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Reliable Dual Tensor Model Estimation in Single and Crossing Fibers Based on Jeffreys Prior

  • Jianfei Yang,

    Affiliations Quantitative Imaging Group, Department of Imaging Physics, Delft University of Technology, 2628CJ Delft, The Netherlands, Department of Radiology, Academic Medical Center Amsterdam, 1105AZ Amsterdam, The Netherlands

  • Dirk H. J. Poot,

    Affiliations Quantitative Imaging Group, Department of Imaging Physics, Delft University of Technology, 2628CJ Delft, The Netherlands, BIGR, Department of Medical Informatics and Radiology, Erasmus MC, Rotterdam, The Netherlands

  • Matthan W. A. Caan,

    Affiliation Department of Radiology, Academic Medical Center Amsterdam, 1105AZ Amsterdam, The Netherlands

  • Tanja Su,

    Affiliation Department of Radiology, Academic Medical Center Amsterdam, 1105AZ Amsterdam, The Netherlands

  • Charles B. L. M. Majoie,

    Affiliation Department of Radiology, Academic Medical Center Amsterdam, 1105AZ Amsterdam, The Netherlands

  • Lucas J. van Vliet,

    Affiliation Quantitative Imaging Group, Department of Imaging Physics, Delft University of Technology, 2628CJ Delft, The Netherlands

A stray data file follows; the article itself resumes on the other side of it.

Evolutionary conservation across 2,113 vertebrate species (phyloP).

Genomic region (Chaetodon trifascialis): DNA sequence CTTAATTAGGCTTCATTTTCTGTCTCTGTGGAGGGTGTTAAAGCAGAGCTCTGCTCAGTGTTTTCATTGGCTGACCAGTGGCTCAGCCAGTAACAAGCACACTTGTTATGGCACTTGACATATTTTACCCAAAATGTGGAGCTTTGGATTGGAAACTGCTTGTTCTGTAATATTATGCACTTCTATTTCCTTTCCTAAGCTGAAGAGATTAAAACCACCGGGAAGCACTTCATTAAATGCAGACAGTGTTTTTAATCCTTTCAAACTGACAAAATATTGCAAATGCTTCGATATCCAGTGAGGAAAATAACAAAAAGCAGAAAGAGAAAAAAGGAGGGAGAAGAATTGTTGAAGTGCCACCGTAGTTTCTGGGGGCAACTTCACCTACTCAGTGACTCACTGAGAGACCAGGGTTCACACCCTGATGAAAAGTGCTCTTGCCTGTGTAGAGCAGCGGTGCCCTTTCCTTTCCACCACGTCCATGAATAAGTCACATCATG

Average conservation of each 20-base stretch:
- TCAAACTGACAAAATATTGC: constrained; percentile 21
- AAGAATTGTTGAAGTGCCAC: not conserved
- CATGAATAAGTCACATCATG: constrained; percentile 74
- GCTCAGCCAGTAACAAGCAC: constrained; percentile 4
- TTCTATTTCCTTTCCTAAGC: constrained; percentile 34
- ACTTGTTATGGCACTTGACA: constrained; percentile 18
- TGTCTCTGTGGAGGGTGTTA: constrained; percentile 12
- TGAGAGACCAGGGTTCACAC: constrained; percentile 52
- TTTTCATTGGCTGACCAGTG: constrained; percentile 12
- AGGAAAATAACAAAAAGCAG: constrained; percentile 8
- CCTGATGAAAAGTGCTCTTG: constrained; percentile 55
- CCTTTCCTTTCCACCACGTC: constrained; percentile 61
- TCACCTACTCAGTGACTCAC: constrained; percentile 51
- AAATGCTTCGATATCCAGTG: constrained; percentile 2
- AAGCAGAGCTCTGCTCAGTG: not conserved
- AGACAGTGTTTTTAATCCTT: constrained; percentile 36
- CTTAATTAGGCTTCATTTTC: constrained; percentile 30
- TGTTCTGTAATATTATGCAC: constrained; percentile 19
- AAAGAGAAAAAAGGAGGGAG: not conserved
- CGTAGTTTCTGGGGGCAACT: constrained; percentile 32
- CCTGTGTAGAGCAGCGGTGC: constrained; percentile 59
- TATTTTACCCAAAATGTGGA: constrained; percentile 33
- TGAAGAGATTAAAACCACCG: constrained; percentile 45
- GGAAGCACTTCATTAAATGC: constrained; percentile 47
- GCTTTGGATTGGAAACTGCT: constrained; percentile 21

• Frans M. Vos

    f.m.vos@tudelft.nl

    Affiliations Quantitative Imaging Group, Department of Imaging Physics, Delft University of Technology, 2628CJ Delft, The Netherlands, Department of Radiology, Academic Medical Center Amsterdam, 1105AZ Amsterdam, The Netherlands

Abstract

Purpose

This paper presents and studies a framework for reliable modeling of diffusion MRI using a data-acquisition adaptive prior.

Methods

Automated relevance determination estimates the mean of the posterior distribution of a rank-2 dual tensor model exploiting Jeffreys prior (JARD). This data-acquisition prior is based on the Fisher information matrix and enables the assessment whether two tensors are mandatory to describe the data. The method is compared to Maximum Likelihood Estimation (MLE) of the dual tensor model and to FSL’s ball-and-stick approach.